National housing spokesperson Jacqui Dean falsely claims they built 30,000 state homes when last in power

Jacqui Dean on The AM Show. Credit: Video - The AM Show; Images - Getty/The AM Show

National's new housing spokesperson has falsely claimed her party built 30,000 state homes when they were last in power, and claimed her party now backs rental standards they voted against and recently promised to scrap.  

Jacqui Dean made the bizarre claims while talking to The AM Show on Thursday morning, at the same time acknowledging they could have done better in their nine years in Government. 

"Judith Collins, our leader, has acknowledged that we could have done better in our last term in Parliament and we certainly endeavour to do much better than that when we do become the Government. 

"Having said that, in our last term of Government we did build 30,000 emergency housing, state housing homes. We had a number of state housing homes in the pipeline, ready for when Labour came into office. Roughly half of those that they have built were already in pipeline under National."

In fact, the state housing stock fell by 2000 between 2009 and 2017. Statistics show in 2008, when National defeated Helen Clark's Labour, there were 65,324 state homes. In September 2017 when National lost power, there were only 63,209.

Figures from the Ministry of Housing and Urban Development show National actually built 2670 homes in its nine years - only 9 percent of what Dean claimed - and sold 2728.

If Dean's claim was to be believed, it would mean National built nearly half the country's entire state housing stock - of which construction began in the 1930s -  in just nine years.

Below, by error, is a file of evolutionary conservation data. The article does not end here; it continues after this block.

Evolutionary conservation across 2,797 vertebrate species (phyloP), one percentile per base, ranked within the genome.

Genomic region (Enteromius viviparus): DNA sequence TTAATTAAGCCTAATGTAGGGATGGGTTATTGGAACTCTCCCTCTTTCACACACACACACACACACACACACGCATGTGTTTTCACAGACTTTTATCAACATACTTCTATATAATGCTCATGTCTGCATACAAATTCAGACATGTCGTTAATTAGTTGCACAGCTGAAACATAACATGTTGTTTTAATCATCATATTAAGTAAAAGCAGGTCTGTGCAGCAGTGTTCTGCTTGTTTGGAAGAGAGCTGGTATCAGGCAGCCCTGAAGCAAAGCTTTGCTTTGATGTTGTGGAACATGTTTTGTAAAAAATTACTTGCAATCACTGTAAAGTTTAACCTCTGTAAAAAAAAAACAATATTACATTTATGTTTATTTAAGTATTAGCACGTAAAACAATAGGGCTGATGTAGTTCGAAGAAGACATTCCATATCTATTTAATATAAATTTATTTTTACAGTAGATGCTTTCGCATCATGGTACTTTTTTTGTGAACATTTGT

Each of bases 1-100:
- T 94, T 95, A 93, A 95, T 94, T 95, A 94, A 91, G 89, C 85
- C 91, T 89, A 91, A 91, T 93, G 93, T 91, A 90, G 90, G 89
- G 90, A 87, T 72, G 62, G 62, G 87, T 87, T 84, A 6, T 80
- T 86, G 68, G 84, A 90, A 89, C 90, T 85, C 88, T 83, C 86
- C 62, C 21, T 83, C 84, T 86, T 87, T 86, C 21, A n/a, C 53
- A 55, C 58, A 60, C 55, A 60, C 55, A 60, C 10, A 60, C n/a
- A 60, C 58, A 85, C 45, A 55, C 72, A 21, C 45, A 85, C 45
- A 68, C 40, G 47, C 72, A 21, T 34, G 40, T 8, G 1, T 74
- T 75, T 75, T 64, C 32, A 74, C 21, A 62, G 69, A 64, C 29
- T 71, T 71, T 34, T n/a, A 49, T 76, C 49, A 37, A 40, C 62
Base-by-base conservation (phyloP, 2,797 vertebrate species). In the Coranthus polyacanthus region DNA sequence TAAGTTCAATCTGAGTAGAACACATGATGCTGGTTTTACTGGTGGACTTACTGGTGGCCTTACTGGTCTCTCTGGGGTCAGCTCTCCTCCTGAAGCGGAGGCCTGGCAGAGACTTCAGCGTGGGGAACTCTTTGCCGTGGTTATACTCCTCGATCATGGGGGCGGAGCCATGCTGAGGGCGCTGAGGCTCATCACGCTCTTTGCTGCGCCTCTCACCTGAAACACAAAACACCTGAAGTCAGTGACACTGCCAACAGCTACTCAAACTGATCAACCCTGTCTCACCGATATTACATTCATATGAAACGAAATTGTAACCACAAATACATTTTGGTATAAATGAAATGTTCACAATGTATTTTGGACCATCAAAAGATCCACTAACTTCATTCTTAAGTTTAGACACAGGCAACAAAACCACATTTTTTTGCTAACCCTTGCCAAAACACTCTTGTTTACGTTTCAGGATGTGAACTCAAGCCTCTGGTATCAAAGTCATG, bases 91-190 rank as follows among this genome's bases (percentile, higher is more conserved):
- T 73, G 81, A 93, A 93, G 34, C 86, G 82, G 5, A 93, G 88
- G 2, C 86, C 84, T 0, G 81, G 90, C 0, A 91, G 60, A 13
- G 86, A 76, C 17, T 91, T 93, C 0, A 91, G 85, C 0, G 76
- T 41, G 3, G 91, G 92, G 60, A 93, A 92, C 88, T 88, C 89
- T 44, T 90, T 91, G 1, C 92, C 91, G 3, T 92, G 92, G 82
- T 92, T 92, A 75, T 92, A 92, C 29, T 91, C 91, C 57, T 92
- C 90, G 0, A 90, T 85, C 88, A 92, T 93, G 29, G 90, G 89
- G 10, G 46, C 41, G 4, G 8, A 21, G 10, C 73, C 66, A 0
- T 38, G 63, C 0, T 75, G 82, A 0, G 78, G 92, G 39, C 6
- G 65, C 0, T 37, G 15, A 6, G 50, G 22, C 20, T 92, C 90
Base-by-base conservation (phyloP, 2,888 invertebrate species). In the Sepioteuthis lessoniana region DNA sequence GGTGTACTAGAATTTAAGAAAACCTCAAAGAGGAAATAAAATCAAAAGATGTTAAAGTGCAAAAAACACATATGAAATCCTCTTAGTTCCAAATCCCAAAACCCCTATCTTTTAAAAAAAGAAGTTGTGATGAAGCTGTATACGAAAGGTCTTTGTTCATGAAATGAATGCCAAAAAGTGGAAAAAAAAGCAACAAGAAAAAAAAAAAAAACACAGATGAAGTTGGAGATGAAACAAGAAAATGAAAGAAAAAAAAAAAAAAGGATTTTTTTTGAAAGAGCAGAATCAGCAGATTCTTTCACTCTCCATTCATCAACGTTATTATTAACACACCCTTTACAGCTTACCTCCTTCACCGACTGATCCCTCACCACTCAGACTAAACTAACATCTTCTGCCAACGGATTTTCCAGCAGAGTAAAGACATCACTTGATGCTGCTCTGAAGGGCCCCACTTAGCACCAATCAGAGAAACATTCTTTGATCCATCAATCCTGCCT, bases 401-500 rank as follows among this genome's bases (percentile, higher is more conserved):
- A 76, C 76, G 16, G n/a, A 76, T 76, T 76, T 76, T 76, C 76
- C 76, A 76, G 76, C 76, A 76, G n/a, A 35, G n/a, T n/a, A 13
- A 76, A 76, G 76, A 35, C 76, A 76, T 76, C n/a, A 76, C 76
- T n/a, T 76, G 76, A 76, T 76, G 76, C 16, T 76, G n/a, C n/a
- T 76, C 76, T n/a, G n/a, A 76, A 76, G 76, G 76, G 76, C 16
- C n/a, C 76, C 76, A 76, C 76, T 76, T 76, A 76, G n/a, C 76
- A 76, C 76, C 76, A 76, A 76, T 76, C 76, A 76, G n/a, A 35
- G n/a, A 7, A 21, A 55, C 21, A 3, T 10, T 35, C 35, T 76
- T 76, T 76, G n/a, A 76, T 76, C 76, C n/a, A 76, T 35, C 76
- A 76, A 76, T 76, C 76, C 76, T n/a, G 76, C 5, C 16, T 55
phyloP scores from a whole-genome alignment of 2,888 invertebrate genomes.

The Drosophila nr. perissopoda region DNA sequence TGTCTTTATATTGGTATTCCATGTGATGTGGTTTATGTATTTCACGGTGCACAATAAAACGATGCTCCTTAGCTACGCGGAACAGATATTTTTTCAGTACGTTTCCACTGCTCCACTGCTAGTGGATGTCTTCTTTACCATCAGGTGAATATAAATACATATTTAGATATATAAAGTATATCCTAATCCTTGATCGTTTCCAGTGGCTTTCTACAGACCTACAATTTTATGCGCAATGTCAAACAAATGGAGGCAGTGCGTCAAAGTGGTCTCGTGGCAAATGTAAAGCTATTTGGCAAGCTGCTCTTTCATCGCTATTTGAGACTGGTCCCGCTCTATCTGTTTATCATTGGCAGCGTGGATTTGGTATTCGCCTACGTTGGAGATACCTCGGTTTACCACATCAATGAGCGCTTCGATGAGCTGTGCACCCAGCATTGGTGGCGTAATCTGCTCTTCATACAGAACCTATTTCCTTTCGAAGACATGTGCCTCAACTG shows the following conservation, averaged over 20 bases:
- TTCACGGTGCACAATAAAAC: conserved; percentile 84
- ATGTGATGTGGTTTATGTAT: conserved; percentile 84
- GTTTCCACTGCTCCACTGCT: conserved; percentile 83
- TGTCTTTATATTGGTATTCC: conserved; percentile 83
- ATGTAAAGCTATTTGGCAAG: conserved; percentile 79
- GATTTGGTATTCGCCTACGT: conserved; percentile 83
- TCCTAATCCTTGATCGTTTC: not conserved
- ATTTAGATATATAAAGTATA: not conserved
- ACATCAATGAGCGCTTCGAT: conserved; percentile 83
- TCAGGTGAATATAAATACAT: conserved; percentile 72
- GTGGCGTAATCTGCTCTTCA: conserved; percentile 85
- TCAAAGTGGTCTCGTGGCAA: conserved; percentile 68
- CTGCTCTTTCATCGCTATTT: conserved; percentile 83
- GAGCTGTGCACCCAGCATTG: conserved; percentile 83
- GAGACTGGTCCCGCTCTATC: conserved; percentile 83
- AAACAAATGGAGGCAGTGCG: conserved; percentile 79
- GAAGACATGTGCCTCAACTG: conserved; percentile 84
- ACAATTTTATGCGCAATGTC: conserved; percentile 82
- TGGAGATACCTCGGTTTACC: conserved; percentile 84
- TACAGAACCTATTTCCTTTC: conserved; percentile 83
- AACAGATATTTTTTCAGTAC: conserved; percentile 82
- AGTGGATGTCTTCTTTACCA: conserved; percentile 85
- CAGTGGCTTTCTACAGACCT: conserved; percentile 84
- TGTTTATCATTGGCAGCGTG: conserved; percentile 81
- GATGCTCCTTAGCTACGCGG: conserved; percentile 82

AM Show host Duncan Garner challenged Dean on the claim.

"To have a politician... come on the programme and say that you built half of New Zealand's state housing stock in nine years - Jacqui, you know that's not true."

Dean doubled down.

"We built a lot of state houses in our time, in nine years... It's true to say that we built half of the housing stock that Labour inherited when they came into Government... Well actually we did quite a bit around the state housing stock. We built a number of state houses. Now, I'm saying it was 30,000.. We built 30,000 state houses. And we left 2015 state houses in the pipeline for this current Government to inherit. 

"Thirty thousand is not correct," Garner said. "I'm contesting the truthfulness of your statement... It's not true. You did not build half of New Zealand's state housing stock in nine years." 

Jacqui Dean. Photo credit: The AM Show

Asked where she got the incorrect figures from, Dean gave two explanations - one, that she was given the figures by someone else she didn't name, and two, that she found them through her own research."

"If I've got my number wrong... then of course I apologise to you and I will correct what I've said. I may have picked the numbers up wrong." 

The number of state houses dropped in the 1990s when National was in power, falling from 69,000 in 1993 to 59,300 in 2000. The Labour-led Government which followed increased that by about 5000, not making up for the loss in the 1990s even as house prices in the private sector boomed.

Dean went on to claim new legislation requiring homes have heating and insulation has pushed up rents, forcing tenants into state housing.

"As a consequence of that, the cost of rental housing has gone up in the private market, which is why people have turned to the state housing market. There are no tenancy reviews happening in the state housing market now - this is why people are turning to emergency housing." 

She claimed her party "broadly" supports the standards, even though National and ACT actually voted against the Healthy Homes Guarantee Bill which brought them in. As recently as March, National said they would scrap the standards as part of a "regulation bonfire".

National later clarified it would keep the insulation standards, but remove regulations around heating, such as the position of the heat source and standards "that are either replications from the Building Code or establish higher standards than the building code are also unnecessarily burdensome". The party would also remove standards that require "advanced mathematics" to understand.

Dean once fell for a hoax which led her to ask then-Associate Health Minister Jim Anderton whether he had plans to ban water

National told Newshub Dean had "made a mistake", and meant to say 3000 homes, not 30,000.

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